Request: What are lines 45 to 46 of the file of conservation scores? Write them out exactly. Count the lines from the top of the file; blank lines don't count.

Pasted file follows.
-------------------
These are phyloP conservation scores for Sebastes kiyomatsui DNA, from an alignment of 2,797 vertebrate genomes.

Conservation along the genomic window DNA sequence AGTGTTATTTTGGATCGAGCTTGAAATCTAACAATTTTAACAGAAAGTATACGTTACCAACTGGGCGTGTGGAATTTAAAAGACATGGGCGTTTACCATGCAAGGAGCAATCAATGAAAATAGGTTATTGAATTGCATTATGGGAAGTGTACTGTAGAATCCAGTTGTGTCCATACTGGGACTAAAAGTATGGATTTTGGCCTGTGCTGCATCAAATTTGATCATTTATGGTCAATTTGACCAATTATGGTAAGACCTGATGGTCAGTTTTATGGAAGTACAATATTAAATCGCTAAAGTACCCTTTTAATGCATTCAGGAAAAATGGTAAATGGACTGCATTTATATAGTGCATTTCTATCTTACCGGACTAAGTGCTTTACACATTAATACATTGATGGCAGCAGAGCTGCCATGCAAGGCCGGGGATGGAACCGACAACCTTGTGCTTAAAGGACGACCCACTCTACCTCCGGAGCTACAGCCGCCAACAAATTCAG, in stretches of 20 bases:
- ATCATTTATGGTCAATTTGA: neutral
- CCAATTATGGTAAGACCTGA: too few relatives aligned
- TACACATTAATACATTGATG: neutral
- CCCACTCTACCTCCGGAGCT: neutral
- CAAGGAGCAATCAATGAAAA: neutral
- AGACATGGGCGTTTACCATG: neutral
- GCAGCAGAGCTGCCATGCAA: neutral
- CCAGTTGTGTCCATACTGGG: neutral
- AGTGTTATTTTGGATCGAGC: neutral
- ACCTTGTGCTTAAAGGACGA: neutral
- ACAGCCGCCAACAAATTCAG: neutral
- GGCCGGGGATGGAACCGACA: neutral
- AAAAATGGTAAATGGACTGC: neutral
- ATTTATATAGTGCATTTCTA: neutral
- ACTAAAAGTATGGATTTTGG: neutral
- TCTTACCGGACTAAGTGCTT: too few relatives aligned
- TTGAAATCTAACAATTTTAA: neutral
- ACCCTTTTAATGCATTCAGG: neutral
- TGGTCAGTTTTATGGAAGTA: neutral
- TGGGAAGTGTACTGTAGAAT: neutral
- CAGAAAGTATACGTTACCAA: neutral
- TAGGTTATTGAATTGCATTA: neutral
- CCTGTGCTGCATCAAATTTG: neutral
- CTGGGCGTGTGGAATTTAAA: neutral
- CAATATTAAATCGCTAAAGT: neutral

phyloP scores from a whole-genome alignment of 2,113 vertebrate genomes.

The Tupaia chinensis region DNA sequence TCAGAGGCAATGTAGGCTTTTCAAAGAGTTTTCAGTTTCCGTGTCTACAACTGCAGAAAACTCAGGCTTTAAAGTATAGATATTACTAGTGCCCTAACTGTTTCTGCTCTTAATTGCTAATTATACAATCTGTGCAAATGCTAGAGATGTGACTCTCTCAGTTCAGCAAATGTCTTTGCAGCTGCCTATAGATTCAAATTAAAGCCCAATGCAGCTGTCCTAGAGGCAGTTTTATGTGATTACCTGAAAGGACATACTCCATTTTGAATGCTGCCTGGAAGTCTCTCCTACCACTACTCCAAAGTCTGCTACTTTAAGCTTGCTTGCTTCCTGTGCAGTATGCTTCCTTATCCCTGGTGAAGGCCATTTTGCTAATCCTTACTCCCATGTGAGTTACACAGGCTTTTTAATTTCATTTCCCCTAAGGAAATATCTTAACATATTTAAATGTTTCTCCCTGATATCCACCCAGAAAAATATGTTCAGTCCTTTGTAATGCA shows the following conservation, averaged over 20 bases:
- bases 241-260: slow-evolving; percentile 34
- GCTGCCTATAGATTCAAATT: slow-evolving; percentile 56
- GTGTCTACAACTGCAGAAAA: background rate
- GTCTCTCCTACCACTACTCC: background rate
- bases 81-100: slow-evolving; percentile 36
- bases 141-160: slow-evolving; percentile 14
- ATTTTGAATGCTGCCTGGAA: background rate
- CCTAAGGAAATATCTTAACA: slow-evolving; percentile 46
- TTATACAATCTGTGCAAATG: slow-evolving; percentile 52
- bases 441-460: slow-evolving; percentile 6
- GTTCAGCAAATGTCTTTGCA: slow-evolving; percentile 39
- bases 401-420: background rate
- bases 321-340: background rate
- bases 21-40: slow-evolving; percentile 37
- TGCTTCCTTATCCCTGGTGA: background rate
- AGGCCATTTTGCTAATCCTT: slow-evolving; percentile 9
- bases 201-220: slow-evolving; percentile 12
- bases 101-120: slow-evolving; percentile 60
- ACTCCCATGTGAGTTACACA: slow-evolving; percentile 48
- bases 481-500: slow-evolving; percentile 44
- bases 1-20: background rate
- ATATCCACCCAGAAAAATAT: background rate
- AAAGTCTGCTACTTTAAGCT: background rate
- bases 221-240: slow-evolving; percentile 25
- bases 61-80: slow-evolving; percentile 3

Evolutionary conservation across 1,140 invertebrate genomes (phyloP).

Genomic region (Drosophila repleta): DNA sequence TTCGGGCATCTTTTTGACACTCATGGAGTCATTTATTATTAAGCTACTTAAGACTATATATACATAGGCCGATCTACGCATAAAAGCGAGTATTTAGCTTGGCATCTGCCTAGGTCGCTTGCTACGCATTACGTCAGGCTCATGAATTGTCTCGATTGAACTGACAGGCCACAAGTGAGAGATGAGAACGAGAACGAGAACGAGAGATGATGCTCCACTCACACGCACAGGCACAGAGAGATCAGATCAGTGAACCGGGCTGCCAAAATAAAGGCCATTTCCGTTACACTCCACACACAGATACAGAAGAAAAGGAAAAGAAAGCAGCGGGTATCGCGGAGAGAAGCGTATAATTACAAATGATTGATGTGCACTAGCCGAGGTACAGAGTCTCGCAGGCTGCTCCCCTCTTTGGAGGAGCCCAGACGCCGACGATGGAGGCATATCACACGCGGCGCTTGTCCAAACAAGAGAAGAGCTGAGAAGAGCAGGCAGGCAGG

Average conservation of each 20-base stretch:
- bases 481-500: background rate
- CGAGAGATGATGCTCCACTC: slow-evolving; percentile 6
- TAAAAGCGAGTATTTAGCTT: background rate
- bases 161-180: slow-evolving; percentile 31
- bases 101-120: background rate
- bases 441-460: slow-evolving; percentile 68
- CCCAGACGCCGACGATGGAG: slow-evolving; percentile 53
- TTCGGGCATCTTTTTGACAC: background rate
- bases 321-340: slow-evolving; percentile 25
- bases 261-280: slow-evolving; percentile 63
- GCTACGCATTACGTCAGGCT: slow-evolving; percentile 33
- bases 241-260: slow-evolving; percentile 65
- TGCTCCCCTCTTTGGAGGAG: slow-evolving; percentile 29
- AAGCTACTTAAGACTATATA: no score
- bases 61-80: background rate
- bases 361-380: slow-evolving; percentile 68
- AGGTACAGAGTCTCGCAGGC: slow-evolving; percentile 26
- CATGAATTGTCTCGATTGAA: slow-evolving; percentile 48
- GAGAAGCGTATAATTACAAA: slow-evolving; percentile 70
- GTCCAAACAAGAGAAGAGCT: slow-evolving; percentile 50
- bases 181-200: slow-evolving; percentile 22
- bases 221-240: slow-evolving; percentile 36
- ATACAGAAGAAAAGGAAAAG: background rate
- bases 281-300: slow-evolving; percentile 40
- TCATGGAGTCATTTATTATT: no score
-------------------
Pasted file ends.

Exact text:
- AGGCCATTTTGCTAATCCTT: slow-evolving; percentile 9
- bases 201-220: slow-evolving; percentile 12